Jerry Lawler, a legendary wrestler and artist, takes us on a trip down memory lane to his childhood and how his passion for both wrestling and art developed. His man cave, filled with memorabilia from his childhood, reminds him of his love for Cleveland sports and Beatlemania. He reflects on how his artistic talent was a God-given gift and how he took it for granted. In his early years, his artistic abilities were recognized by his teacher in the first grade. However, it was wrestling that brought his artwork into the limelight.
Jerry recalls watching wrestling with his dad, who worked as an usher, and would draw pictures of wrestlers and send them to the TV station that aired wrestling. Lance Russell, a commentator, used his drawings to illustrate the events that took place. Jerry’s drawings caught the attention of Jackie Fargo, a famous wrestler at that time, who hired him to paint caricatures of him and Eddie Bond in his nightclub. Despite being around celebrities, Jerry was too embarrassed to express his desire to become a wrestler.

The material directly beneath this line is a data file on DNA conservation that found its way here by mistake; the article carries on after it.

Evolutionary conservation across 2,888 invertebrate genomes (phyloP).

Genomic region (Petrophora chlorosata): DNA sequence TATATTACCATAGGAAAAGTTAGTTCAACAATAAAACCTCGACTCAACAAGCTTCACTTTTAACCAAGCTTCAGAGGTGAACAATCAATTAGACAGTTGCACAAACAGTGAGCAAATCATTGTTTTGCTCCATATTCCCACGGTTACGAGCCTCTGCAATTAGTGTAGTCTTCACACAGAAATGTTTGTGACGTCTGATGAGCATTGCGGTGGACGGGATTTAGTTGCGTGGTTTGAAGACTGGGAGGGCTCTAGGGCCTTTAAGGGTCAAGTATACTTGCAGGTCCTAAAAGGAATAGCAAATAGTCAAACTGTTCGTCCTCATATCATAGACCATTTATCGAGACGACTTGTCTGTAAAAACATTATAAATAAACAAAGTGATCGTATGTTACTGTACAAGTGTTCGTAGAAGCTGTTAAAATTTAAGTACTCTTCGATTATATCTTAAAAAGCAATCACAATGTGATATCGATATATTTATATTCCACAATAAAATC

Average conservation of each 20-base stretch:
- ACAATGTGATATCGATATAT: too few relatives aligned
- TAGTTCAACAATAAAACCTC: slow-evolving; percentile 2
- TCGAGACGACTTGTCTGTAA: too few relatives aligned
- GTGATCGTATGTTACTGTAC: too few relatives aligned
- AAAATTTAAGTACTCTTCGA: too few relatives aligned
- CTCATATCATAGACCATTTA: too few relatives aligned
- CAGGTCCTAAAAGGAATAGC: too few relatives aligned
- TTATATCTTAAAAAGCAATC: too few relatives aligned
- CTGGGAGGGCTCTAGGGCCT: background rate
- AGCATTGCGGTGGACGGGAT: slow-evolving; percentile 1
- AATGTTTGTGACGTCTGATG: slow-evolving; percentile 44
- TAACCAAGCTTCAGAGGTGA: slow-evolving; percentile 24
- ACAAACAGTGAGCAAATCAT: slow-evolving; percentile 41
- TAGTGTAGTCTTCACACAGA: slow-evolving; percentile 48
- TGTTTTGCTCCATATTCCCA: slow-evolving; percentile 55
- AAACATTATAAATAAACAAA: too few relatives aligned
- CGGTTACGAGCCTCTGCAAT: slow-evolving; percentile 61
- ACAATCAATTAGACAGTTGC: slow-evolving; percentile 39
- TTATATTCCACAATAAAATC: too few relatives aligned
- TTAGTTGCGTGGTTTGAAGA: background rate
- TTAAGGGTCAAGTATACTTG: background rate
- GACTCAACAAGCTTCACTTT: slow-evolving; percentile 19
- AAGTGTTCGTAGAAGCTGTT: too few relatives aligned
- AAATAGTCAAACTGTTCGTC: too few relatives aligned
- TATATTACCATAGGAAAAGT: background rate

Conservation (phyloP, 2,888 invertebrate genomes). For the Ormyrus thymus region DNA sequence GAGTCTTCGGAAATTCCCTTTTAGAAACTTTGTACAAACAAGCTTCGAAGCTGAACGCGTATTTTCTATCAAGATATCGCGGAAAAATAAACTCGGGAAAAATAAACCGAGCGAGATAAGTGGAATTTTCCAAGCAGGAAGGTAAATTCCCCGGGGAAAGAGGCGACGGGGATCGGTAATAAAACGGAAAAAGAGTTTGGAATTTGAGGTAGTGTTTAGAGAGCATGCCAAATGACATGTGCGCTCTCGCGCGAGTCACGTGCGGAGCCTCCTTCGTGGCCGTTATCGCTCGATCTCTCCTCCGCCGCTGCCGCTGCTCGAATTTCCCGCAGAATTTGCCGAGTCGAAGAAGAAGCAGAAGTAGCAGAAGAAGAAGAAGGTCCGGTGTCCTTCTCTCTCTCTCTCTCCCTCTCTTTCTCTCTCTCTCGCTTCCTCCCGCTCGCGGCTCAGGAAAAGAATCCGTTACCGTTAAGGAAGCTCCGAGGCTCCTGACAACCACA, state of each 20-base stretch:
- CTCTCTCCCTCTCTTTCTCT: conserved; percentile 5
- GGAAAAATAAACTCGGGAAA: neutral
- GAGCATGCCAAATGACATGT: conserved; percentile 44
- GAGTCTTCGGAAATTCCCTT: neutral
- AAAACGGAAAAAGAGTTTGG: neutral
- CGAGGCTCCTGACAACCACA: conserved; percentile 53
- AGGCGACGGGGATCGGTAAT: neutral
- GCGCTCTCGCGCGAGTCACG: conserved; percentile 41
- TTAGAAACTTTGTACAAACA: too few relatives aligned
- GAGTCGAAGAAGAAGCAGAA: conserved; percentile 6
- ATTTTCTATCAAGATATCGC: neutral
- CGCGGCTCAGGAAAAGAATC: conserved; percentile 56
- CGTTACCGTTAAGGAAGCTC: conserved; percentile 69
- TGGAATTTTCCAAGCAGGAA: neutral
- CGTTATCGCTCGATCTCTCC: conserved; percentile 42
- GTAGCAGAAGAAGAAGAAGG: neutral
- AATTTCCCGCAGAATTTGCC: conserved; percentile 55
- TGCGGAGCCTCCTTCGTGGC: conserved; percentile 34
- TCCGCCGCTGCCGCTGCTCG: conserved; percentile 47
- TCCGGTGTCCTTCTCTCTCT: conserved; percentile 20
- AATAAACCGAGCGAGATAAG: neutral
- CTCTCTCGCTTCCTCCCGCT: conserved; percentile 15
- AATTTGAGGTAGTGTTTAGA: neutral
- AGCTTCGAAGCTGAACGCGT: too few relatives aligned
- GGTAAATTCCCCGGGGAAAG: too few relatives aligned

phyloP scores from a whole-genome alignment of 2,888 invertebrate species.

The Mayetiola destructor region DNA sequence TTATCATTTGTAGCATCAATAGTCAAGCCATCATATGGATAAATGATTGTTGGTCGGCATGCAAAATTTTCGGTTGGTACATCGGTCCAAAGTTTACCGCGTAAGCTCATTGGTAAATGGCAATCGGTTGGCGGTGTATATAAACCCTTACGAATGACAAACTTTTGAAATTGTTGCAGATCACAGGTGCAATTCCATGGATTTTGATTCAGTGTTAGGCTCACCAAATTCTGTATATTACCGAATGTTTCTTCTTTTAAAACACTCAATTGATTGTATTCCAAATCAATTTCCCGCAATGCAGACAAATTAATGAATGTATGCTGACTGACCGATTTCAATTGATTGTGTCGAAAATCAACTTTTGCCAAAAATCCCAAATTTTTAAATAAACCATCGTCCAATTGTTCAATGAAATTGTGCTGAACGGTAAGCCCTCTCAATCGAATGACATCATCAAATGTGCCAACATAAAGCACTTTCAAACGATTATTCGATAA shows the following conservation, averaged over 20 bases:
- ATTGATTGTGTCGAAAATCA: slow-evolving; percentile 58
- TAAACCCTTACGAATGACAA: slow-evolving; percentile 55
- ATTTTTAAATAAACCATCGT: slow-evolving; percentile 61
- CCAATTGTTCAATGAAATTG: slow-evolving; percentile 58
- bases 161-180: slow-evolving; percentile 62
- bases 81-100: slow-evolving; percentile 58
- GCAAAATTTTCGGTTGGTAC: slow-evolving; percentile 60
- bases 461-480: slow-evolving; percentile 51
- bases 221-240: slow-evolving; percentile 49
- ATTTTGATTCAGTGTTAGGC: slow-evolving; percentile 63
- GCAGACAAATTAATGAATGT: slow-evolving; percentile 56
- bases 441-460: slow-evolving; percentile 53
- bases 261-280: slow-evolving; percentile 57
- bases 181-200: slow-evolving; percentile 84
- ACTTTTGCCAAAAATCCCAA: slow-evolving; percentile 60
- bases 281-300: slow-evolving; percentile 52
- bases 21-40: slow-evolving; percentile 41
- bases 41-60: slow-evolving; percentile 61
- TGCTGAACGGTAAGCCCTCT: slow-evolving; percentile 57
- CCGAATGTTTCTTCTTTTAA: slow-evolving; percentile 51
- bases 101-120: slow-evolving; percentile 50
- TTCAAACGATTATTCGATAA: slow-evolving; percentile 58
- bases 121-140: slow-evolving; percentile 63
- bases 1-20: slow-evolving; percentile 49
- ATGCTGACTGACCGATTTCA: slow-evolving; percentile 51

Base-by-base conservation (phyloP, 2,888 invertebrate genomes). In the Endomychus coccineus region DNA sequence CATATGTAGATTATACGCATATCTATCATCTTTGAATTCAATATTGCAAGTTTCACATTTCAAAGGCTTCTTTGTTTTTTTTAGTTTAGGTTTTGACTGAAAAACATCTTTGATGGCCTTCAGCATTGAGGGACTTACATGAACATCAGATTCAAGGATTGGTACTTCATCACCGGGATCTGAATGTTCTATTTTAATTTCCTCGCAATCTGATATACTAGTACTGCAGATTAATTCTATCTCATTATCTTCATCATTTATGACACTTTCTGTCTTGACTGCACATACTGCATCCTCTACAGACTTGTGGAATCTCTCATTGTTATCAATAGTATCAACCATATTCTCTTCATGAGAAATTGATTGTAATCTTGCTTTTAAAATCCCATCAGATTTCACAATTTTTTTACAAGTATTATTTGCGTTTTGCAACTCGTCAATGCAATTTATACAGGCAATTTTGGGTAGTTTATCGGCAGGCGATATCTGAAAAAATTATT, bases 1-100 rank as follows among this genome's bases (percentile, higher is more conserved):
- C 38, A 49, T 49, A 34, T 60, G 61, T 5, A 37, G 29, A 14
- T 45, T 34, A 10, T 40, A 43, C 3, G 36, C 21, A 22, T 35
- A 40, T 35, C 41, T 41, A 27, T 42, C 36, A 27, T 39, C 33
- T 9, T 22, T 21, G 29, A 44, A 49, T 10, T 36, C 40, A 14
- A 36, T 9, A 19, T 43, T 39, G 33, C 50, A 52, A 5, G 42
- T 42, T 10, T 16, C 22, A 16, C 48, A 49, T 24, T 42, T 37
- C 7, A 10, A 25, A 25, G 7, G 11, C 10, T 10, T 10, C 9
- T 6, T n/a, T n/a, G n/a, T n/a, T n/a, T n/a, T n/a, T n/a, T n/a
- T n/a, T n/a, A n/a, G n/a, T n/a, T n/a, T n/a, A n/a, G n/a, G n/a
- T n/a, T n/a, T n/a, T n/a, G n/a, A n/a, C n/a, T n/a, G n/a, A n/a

Jerry’s dream came true when he stepped into the ring for the first time without any training. He was knocked out cold, but the experience was something he had never felt before. The cheering crowd, the clapping hands, the excitement of the match, all of it made him want to do it again. Jackie Fargo, however, was not pleased, telling him that he was too good an artist to be a wrestler.
Jerry’s journey to becoming a wrestler and artist has been an exciting one. His love for wrestling and art has brought him fame and recognition. His man cave is a testament to his childhood memories and his passion for both art and wrestling. His story inspires us to pursue our passions, whether it be wrestling, art, or something entirely different.